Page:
Who do I appreciate? Who am I grateful for? This guy.

 


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When is a bowl, not a bowl?

Life is funny. Or maybe I’m just really tired. But whatever. Thinking about tonight’s dinner makes me giggle.

Tonight for dinner I ate a bowl…you know, a”bowl”.  Quinoa, purple cabbage wedges glazed in balsamic vinegar, broccoli, black beans and cilantro, roasted beets, and salsa. On a plate. (lol)

Let’s just say my palate has changed.

And I’m totally fixated on @runningonveggies Instagram account. She makes these little chocolate cookies with black beans and I don’t know what else…but I’m thinking about trying them because they sound so good. (Who eats black bean cookies???) Here’s the recipe. You decide.

Plus, I’ve subscribed to Matt Frazier’s website No Meat Athlete  and now I make a green smoothie everyday for breakfast. And eat a salad for lunch. Because Matt said to. Geesh…

These are only two examples of people I follow on social media who eat clean, healthy, no junk,  plant based food.

I’m not a nutritionist, chemist, certified health professional… so I’ve really got nothing to go on when I follow these experts and decide to eat plants, plants and more plants. I don’t know how it effects my body, cells, gut biome, or head space.  I just do what they say. I’m a sheep. Baa…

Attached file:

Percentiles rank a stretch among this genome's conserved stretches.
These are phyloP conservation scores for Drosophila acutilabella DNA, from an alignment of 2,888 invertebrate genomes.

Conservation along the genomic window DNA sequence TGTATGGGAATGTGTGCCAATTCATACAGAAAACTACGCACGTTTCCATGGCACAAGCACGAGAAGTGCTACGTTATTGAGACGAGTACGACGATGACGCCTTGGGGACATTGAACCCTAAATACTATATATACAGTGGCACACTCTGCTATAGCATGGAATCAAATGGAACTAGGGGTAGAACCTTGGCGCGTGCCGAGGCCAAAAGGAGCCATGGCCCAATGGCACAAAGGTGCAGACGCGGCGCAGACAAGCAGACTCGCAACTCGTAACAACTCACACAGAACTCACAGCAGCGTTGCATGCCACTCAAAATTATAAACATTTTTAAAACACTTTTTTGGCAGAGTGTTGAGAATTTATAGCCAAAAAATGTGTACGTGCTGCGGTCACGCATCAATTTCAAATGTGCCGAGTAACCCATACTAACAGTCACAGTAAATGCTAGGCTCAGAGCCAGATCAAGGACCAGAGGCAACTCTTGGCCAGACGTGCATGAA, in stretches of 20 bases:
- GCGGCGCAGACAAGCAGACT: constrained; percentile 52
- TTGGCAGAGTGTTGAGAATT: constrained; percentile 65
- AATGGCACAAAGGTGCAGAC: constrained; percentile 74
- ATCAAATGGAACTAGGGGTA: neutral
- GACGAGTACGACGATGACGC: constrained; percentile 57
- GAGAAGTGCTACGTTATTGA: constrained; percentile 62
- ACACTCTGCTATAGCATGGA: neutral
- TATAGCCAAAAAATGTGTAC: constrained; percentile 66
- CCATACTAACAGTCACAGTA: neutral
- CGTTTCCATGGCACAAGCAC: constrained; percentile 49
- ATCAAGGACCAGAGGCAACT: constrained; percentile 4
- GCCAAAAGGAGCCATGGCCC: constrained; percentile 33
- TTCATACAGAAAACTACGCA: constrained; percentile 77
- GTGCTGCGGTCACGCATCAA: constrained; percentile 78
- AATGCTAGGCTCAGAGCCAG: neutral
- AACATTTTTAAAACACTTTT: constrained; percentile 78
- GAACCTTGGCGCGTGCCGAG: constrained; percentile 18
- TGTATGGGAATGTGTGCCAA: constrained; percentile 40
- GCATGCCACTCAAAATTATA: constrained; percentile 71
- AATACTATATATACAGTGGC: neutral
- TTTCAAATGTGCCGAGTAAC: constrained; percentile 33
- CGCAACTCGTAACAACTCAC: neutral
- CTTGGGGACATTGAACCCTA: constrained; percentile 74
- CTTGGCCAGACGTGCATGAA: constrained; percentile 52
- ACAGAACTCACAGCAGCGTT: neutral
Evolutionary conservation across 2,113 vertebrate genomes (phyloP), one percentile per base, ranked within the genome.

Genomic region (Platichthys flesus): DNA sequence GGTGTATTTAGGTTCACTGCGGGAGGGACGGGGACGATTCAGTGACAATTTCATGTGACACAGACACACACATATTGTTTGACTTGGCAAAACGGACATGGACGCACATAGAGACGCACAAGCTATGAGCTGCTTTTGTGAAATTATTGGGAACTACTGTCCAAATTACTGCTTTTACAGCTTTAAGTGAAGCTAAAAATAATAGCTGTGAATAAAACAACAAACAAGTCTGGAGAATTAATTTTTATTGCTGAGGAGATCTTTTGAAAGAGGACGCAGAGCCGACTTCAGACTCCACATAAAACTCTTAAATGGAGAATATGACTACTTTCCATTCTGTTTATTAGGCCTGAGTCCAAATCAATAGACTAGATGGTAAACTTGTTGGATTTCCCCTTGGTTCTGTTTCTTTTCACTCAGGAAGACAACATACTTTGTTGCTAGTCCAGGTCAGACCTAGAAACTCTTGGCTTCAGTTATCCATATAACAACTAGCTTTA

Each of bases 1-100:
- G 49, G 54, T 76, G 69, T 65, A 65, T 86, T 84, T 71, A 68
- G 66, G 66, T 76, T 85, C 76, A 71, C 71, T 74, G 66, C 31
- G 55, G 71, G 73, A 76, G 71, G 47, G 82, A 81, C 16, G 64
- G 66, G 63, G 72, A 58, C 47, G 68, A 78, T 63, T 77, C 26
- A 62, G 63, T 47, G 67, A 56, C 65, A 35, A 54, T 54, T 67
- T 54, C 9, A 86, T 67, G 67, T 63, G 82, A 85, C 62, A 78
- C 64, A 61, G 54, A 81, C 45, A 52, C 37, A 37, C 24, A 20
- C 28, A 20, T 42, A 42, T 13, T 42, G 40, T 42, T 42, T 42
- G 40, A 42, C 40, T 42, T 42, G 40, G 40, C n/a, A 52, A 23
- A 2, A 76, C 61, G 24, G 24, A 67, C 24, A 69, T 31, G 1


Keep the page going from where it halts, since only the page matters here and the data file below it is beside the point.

Except that I feel amazing. So whatev’…I think I’ll keep it up and see if I’ll live to be 200.

 

 


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Transformation – Part 2

Every veggie in the fridge...for dinner tonight.

Every veggie in the fridge…for dinner tonight.

Yesterday I wrote about transformation…the kind that takes place through the process of parenting. I’ve been through another kind of transformation in the last two years. It started with a desire to have cleaner, healthier eating habits.

Somewhere, probably Facebook, I read about the Whole 30 Challenge. I purchased and read the book It Starts with Food by Dallas and Melissa Hartwig. I jumped at the chance to weed out the excess sugar, processed foods and really take a hard look at what was going in my body. As a triathlete, I had become keenly aware that if I wanted to perform at my peak level, I needed to eat better.  The Whole 30 Challenge (W30) provided the opportunity to get serious about my food choices and to see if what I ate actually did make a difference in my performance. For 30 days, I followed the Hartwigs plan. No sugar or sweeteners, no grains, no dairy and no legumes. All of these foods can be associated with allergic reactions of various kinds such as inflammation and gut issues. I wanted to find out how I would feel if I eliminated these things from my diet. And I wanted to find out if my athletic performance would be affected.

Simply put, I felt great. Better than ever. My energy level increased, my aches and pins decreased. And I was confident that I was onto something good.